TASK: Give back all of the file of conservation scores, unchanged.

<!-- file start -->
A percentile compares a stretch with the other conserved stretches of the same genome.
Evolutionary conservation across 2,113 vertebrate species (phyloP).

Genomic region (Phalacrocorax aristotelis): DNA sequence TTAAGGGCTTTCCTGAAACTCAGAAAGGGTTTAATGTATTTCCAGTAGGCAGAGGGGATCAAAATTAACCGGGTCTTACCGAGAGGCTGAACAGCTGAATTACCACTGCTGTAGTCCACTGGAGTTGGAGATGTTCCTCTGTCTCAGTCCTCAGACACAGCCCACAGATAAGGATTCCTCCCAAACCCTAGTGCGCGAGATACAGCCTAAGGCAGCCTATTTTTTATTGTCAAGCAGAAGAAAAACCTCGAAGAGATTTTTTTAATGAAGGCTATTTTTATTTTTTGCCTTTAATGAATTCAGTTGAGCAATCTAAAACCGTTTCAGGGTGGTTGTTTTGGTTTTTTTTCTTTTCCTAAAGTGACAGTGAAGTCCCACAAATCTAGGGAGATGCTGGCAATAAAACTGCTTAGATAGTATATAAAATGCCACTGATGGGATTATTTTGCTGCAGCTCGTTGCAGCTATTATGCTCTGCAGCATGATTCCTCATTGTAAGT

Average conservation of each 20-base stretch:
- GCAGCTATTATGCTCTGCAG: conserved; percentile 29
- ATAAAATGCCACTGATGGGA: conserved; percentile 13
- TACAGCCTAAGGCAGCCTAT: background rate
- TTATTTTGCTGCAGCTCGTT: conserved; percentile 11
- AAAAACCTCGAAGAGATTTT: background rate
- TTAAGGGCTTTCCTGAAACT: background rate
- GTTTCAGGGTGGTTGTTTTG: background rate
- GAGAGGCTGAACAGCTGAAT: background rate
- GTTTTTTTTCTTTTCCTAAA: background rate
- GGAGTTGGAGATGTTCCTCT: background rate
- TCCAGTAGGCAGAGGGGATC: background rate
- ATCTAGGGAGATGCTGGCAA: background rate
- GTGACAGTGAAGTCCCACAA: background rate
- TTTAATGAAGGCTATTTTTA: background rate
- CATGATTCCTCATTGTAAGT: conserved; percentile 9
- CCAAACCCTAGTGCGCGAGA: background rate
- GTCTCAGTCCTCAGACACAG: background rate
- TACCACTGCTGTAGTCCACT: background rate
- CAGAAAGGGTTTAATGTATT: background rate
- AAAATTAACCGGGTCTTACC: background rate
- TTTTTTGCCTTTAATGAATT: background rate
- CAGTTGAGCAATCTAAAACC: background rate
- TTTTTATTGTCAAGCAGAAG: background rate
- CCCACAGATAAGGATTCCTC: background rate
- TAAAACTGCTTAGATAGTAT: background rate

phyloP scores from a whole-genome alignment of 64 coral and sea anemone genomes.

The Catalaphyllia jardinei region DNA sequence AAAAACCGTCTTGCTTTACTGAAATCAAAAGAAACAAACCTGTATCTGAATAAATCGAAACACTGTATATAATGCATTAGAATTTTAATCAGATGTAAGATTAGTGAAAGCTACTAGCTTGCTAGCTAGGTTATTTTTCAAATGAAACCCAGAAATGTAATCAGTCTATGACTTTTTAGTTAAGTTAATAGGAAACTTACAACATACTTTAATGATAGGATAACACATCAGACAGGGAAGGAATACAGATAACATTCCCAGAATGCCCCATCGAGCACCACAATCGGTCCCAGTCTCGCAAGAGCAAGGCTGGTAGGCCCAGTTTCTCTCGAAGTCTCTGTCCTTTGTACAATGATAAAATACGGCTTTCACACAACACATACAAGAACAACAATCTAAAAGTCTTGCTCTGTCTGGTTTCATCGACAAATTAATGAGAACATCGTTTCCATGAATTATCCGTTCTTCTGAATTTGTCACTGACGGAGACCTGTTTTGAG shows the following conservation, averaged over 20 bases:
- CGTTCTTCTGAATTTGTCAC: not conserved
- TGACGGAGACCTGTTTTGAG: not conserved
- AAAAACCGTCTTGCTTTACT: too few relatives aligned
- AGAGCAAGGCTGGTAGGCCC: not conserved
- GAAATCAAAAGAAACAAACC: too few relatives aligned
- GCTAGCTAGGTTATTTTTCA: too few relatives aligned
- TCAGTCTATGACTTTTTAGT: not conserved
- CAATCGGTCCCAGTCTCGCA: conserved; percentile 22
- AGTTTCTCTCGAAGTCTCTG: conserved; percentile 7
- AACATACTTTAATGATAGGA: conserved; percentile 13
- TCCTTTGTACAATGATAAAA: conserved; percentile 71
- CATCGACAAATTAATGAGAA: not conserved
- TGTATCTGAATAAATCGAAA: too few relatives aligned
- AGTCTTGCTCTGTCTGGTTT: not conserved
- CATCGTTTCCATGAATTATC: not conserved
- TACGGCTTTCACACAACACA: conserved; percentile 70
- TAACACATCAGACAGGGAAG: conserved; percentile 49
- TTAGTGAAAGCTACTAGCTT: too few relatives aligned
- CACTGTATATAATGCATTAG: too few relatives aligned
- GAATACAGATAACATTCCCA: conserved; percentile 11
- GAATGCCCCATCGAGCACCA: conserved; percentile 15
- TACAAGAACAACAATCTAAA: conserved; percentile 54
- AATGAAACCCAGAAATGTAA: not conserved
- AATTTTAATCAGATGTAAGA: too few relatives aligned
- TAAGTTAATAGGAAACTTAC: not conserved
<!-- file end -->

A percentile compares a stretch with the other conserved stretches of the same genome.
Evolutionary conservation across 2,113 vertebrate species (phyloP).

Genomic region (Phalacrocorax aristotelis): DNA sequence TTAAGGGCTTTCCTGAAACTCAGAAAGGGTTTAATGTATTTCCAGTAGGCAGAGGGGATCAAAATTAACCGGGTCTTACCGAGAGGCTGAACAGCTGAATTACCACTGCTGTAGTCCACTGGAGTTGGAGATGTTCCTCTGTCTCAGTCCTCAGACACAGCCCACAGATAAGGATTCCTCCCAAACCCTAGTGCGCGAGATACAGCCTAAGGCAGCCTATTTTTTATTGTCAAGCAGAAGAAAAACCTCGAAGAGATTTTTTTAATGAAGGCTATTTTTATTTTTTGCCTTTAATGAATTCAGTTGAGCAATCTAAAACCGTTTCAGGGTGGTTGTTTTGGTTTTTTTTCTTTTCCTAAAGTGACAGTGAAGTCCCACAAATCTAGGGAGATGCTGGCAATAAAACTGCTTAGATAGTATATAAAATGCCACTGATGGGATTATTTTGCTGCAGCTCGTTGCAGCTATTATGCTCTGCAGCATGATTCCTCATTGTAAGT

Average conservation of each 20-base stretch:
- GCAGCTATTATGCTCTGCAG: conserved; percentile 29
- ATAAAATGCCACTGATGGGA: conserved; percentile 13
- TACAGCCTAAGGCAGCCTAT: background rate
- TTATTTTGCTGCAGCTCGTT: conserved; percentile 11
- AAAAACCTCGAAGAGATTTT: background rate
- TTAAGGGCTTTCCTGAAACT: background rate
- GTTTCAGGGTGGTTGTTTTG: background rate
- GAGAGGCTGAACAGCTGAAT: background rate
- GTTTTTTTTCTTTTCCTAAA: background rate
- GGAGTTGGAGATGTTCCTCT: background rate
- TCCAGTAGGCAGAGGGGATC: background rate
- ATCTAGGGAGATGCTGGCAA: background rate
- GTGACAGTGAAGTCCCACAA: background rate
- TTTAATGAAGGCTATTTTTA: background rate
- CATGATTCCTCATTGTAAGT: conserved; percentile 9
- CCAAACCCTAGTGCGCGAGA: background rate
- GTCTCAGTCCTCAGACACAG: background rate
- TACCACTGCTGTAGTCCACT: background rate
- CAGAAAGGGTTTAATGTATT: background rate
- AAAATTAACCGGGTCTTACC: background rate
- TTTTTTGCCTTTAATGAATT: background rate
- CAGTTGAGCAATCTAAAACC: background rate
- TTTTTATTGTCAAGCAGAAG: background rate
- CCCACAGATAAGGATTCCTC: background rate
- TAAAACTGCTTAGATAGTAT: background rate

phyloP scores from a whole-genome alignment of 64 coral and sea anemone genomes.

The Catalaphyllia jardinei region DNA sequence AAAAACCGTCTTGCTTTACTGAAATCAAAAGAAACAAACCTGTATCTGAATAAATCGAAACACTGTATATAATGCATTAGAATTTTAATCAGATGTAAGATTAGTGAAAGCTACTAGCTTGCTAGCTAGGTTATTTTTCAAATGAAACCCAGAAATGTAATCAGTCTATGACTTTTTAGTTAAGTTAATAGGAAACTTACAACATACTTTAATGATAGGATAACACATCAGACAGGGAAGGAATACAGATAACATTCCCAGAATGCCCCATCGAGCACCACAATCGGTCCCAGTCTCGCAAGAGCAAGGCTGGTAGGCCCAGTTTCTCTCGAAGTCTCTGTCCTTTGTACAATGATAAAATACGGCTTTCACACAACACATACAAGAACAACAATCTAAAAGTCTTGCTCTGTCTGGTTTCATCGACAAATTAATGAGAACATCGTTTCCATGAATTATCCGTTCTTCTGAATTTGTCACTGACGGAGACCTGTTTTGAG shows the following conservation, averaged over 20 bases:
- CGTTCTTCTGAATTTGTCAC: not conserved
- TGACGGAGACCTGTTTTGAG: not conserved
- AAAAACCGTCTTGCTTTACT: too few relatives aligned
- AGAGCAAGGCTGGTAGGCCC: not conserved
- GAAATCAAAAGAAACAAACC: too few relatives aligned
- GCTAGCTAGGTTATTTTTCA: too few relatives aligned
- TCAGTCTATGACTTTTTAGT: not conserved
- CAATCGGTCCCAGTCTCGCA: conserved; percentile 22
- AGTTTCTCTCGAAGTCTCTG: conserved; percentile 7
- AACATACTTTAATGATAGGA: conserved; percentile 13
- TCCTTTGTACAATGATAAAA: conserved; percentile 71
- CATCGACAAATTAATGAGAA: not conserved
- TGTATCTGAATAAATCGAAA: too few relatives aligned
- AGTCTTGCTCTGTCTGGTTT: not conserved
- CATCGTTTCCATGAATTATC: not conserved
- TACGGCTTTCACACAACACA: conserved; percentile 70
- TAACACATCAGACAGGGAAG: conserved; percentile 49
- TTAGTGAAAGCTACTAGCTT: too few relatives aligned
- CACTGTATATAATGCATTAG: too few relatives aligned
- GAATACAGATAACATTCCCA: conserved; percentile 11
- GAATGCCCCATCGAGCACCA: conserved; percentile 15
- TACAAGAACAACAATCTAAA: conserved; percentile 54
- AATGAAACCCAGAAATGTAA: not conserved
- AATTTTAATCAGATGTAAGA: too few relatives aligned
- TAAGTTAATAGGAAACTTAC: not conserved